Somewhere, the pirates had a party and painted all their cannonballs pretty colors. Then, lined them up and rolled them down some rails while taking potshots at them with their biggest cannon. Well, that’s not actually the back story of this game, but I tried to imagine what might be going on in some logical sense … and that’s about as close as I could come.
Logic aside, Pirate Poppers uses a similar game system to Luxor and Zuma – colored balls run around on different tracks while you fire other balls at them to create color matches of three or more balls. Meanwhile, “chains” of balls come in waves, and you have to prevent them from entering powder kegs at the end of the rails or you lose.
A cannon moves horizontally at the bottom of the screen, and shows the ball you are about to fire, plus one “on-deck” orb that you can switch to at any time (tactically important). Making numerous matches in a row or getting combos will reward you with power-ups that come in handy and can bail you out of tight situations. Some are cannonballs with special properties, while others take effect instantly. You must catch them as they fall, however, by moving the cannon, adding an extra element to the game.
Nine power-ups, six of the instant-effect variety and three special cannonballs, are available. My favorites are Stern Wind, that often revives a game in trouble by making all chains move backward; Color Bomb, that detonates all balls of a certain color; Chain Breaker, that explodes all ball sequences of three or more of any color; and the Explosive Cannonball, that explodes all balls within a certain radius, shakes the screen, makes a lot of noise. And, if you gain enough points, you also get a “treasure shower” that blows up balls randomly and drops a dozen or so treasures in quick succession.
In the main game mode, Adventure, Pirate Poppers involves a map, a journey, a story of sorts and a concealed map that promises hidden opportunities. As a vanity reward, you also get to fill a treasure room with gold, jewelry and other items obtained in your travels. I didn’t get too worked up by the story, map or treasure, but I definitely enjoyed playing the game.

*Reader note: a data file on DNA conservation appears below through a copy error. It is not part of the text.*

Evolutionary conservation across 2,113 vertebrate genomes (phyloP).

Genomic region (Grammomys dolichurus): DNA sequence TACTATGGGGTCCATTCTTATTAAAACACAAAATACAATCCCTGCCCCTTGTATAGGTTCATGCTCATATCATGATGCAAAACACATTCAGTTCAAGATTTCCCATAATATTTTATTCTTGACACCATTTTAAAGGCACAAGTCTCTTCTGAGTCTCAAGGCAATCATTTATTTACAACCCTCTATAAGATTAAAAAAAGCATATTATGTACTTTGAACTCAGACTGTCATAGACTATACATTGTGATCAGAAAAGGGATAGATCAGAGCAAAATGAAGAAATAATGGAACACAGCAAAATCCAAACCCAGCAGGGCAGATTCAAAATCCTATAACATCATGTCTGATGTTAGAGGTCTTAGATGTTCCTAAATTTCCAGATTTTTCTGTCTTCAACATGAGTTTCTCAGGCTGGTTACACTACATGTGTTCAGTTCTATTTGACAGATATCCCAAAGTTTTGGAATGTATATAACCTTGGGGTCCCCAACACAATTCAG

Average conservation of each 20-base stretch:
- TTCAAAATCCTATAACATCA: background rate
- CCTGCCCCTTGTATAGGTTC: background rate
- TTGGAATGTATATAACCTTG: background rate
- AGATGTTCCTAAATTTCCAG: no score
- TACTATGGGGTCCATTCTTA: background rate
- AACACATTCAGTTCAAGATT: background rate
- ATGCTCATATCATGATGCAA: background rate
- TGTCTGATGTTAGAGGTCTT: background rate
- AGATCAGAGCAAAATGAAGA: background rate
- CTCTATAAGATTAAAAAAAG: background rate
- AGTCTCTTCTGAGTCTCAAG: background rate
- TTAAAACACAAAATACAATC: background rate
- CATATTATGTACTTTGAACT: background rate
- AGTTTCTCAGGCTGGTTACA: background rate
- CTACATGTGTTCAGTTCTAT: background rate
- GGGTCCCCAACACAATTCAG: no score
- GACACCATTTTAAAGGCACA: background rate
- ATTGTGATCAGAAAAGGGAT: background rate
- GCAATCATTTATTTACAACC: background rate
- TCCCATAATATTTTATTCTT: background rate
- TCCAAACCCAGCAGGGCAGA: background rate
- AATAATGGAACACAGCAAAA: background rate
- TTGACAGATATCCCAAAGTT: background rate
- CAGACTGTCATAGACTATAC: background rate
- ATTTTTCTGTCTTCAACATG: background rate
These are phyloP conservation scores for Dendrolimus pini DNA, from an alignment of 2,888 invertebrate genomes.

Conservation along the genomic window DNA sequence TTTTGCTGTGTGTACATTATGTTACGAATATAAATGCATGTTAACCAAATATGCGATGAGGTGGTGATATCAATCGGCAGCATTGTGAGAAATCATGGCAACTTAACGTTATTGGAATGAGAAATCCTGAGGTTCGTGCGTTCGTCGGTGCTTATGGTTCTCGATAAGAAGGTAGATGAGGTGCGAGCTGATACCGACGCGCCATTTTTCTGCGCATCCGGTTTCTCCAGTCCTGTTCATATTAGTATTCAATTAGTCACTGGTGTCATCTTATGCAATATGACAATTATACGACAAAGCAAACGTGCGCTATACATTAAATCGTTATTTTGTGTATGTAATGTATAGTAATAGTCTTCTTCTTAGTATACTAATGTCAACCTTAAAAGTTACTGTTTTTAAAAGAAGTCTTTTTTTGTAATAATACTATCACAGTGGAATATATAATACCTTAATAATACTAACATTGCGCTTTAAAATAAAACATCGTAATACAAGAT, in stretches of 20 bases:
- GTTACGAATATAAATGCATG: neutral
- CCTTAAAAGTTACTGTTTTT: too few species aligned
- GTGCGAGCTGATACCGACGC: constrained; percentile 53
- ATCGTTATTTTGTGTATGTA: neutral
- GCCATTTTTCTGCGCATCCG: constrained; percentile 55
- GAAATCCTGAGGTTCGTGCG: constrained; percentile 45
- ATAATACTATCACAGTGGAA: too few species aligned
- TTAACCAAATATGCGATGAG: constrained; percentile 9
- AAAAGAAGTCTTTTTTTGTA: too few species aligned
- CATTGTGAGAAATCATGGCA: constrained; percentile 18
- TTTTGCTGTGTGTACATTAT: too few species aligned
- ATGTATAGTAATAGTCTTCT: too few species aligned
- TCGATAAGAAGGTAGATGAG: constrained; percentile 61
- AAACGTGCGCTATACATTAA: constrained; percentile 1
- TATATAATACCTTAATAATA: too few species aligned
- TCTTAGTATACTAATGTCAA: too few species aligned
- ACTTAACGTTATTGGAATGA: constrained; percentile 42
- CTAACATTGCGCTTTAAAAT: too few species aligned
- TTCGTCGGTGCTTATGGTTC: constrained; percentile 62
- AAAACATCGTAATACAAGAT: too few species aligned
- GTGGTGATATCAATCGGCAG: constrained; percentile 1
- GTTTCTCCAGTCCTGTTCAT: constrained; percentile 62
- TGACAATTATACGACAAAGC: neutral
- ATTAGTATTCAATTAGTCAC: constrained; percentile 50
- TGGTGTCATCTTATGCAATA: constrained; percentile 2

Simple but challenging, I sometimes felt, metaphorically, the point of a cutlass in my back while I slowly “walked the plank.” As balls march inexorably toward the powder keg, you look frantically for a solution, but at times luck just isn’t with you. The wrong balls appear or you don’t get the power-up that could bail you out.
However, Pirate Poppers requires skill as well as luck. For instance, I learned how to set up matches to clear several chains in combos. And, I figured out that cannonballs of the same color were attracted to each other. So, I could close gaps and snatch victory from the kegs of defeat … so to speak. If this were nothing but a totally mindless and repetitive game, I would have abandoned ship a lot sooner, but as my skills and perception of the game increased, I had the satisfying sense of accomplishment that comes from playing a game that both challenges and rewards.
To be sure, some levels, particularly those with two separate rails and powder kegs, put up a valiant fight. In the end, though, I always managed to win somehow, even if it took ten tries. But, “Ho, ho, ho and a bottle of rum!” was I a happy pirate when I finally popped the last ball from the screen.
Two additional modes of play include Arcade and Puzzle. Arcade Mode is similar to Adventure, but with limited lives. Puzzle Mode is fun in a different way. Although a timer counts how long you spend on a puzzle, the balls remain in place until you fire. This brain exercise requires you to clear all the balls from the board with limited ammunition. Balls must be fired in order, so you have to plan each move.
As fun as it is, Pirate Poppers could be better. The treasure room is okay, but would have been better if the gold, pearls and other booty could have been traded for something cool and useful. And, while the limited story adds an element of imagination, it wasn’t really that important because it had no direct bearing on the game. Finally, although there is variety from level to level, 77 levels (in each mode) becomes repetitive, even if it also gets harder. There’s little change or reward in higher levels other than faster moving chains, many more chains to eliminate and the introduction of different colored balls.
So, the jury is in and this game is convicted of piracy … and fun. Each level presents its challenges, and the production values and execution are first rate. Music is intense and grows increasingly so as the game gets more challenging, and the sounds of the balls hitting and exploding are quite satisfying. Finally, occasional pirate laughter in the background is fitting since it often has the next-to-last laugh. Pirate Poppers has its own twists, angles and curves, and I definitely had fun playing it. And, that is good enough for this old scallywag.